THE deep, sonorous "whoot, whoot, whoot" of the crow-pheasant is one of the most familiar of the sounds which greet the rising sun in India. Centropus sinensis, although it is to be heard at all hours of the day, prefers to indulge in its vocal exercises in the early morning or at the sunset hour; hence its cry is often mistaken for that of some belated, or early-rising owl.
The crow-pheasant, however, is not an owl. With the exception of the voice, there is nothing owl-like about the bird. It is not a creature of the night. It is just a respectable cuckoo which brings up its own family. Needless to say, the other members of the cuckoo tribe disown it. It is not admitted to any of the cuculine clubs.
For the benefit of those who are not initiated into the mysteries of cuckoo society, I may say that the qualifications for admission to one of their clubs are, firstly, zygodactyle feet, and secondly, the making of the following solemn affirmation: " I bind myself never, under any circumstances whatsoever, to do my¬self that which it is possible to make others do for me." The coucal is able to satisfy the former of these conditions, but cannot honestly attach its signature to the affirmation.
The crow-pheasant is not a bird of great beauty. Nevertheless, I think that " Eha " is a little severe on it when he dubs it a great, awkward bird. I myself rather admire its shape, and should have nothing to say against the bird, did not its plumage not partake so much of the nature of patchwork. Its head, body, and tail are black, and its wings chestnut in hue. Black and brown do not form a happy combination. Why the birds of both sexes are thus attired I know not. This is one of the many unsolved problems of animal colouration.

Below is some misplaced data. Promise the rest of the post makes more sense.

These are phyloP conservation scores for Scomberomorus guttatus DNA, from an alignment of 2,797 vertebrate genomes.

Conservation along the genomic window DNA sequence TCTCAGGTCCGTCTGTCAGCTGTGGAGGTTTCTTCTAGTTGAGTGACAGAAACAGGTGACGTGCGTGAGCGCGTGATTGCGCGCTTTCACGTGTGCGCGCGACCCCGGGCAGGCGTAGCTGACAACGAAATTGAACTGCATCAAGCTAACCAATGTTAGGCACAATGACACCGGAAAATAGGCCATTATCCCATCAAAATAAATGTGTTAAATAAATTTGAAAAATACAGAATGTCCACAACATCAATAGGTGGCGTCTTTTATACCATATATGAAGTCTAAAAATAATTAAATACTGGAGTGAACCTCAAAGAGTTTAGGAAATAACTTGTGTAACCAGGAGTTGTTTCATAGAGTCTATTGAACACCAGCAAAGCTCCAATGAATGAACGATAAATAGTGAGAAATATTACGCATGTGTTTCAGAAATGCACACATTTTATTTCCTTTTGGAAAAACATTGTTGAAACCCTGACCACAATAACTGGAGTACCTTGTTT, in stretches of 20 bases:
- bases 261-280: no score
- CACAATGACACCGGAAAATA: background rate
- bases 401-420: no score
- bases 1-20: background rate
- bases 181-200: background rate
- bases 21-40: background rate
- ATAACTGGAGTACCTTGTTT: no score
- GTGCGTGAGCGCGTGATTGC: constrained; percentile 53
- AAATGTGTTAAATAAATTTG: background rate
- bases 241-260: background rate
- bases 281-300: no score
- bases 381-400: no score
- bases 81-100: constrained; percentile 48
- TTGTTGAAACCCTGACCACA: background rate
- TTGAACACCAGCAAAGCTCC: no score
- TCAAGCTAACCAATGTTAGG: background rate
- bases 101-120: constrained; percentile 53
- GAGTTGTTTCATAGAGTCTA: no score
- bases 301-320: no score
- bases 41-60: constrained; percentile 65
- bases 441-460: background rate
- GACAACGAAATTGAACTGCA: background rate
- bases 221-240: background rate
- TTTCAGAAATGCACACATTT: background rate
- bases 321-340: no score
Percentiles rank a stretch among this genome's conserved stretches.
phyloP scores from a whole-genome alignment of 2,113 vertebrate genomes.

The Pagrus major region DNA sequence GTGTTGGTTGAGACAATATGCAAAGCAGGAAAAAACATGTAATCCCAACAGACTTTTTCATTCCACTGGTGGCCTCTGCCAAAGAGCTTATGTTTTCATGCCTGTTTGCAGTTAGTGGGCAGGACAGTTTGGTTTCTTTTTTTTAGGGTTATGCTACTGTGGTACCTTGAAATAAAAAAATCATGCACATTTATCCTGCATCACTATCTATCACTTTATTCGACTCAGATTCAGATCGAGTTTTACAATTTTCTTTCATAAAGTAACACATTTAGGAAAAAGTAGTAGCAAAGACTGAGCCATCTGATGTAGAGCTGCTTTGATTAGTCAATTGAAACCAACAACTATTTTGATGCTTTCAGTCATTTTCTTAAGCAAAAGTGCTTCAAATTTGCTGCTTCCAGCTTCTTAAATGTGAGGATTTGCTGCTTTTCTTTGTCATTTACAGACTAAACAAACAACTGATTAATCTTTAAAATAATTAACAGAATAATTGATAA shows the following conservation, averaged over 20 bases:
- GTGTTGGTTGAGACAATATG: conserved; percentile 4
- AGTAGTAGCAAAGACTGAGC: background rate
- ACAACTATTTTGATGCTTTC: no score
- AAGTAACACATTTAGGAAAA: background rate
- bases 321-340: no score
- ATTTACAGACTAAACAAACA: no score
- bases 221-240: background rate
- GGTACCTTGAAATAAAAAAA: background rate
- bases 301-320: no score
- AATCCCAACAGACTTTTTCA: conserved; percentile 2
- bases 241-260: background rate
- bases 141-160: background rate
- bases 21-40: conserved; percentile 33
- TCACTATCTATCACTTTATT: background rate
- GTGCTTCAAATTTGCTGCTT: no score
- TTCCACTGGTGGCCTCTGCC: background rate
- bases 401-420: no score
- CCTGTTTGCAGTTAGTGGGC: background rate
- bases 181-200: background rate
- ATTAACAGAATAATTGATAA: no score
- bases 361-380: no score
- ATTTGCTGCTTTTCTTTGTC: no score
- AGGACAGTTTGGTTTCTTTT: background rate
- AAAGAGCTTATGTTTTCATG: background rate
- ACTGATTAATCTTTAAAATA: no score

Were the thing not impossible, one would think that at some beanfeast long ago the crow-pheasant must have imbibed a little too freely, and then, in a moment of maudlin friendship, exchanged wings with some brown bird. For the wings do not match the rest of the plumage, nor are they large enough for the bird, hence its decidedly laboured flight. The smallness of its wings, however, does not worry the coucal, for it does not use those appendages much. It lives in thick cover, although it often ventures out in the open to feed. When alarmed, it flaps up to the nearest tree and then disappears from view in a mysterious way. As a tree-climber there is no other bird of the size which can approach a crow-pheasant.
It is most amusing to watch him seeking his breakfast, which consists chiefly of insects. The bird picks his food off the ground and hunts by preference in the neighbourhood of water. His walk is best described as a "mincing gait." He evidently does not mean to trip, for he lifts his feet absurdly high at each step. He never hops ; he would not do anything so vulgar.
The manner in which he picks up his food is in accordance with his gait. He does not, like the hoopoe or the common or garden fowl, greedily gobble up everything he comes across. He picks and chooses. He gives one the idea that he is an epicure. Whether this is so or not, he undoubtedly feeds with great caution.
His whole attitude is that of looking before he leaps. He goes systematically along a hedge, casting, as he progresses, frequent glances to right and left, occasionally pulling something small out of the ground -: presumably a grub or an insect. Now and again, he will penetrate the hedge, for, like small boys, he is addicted to worming his way into dense thickets merely for the fun of the thing.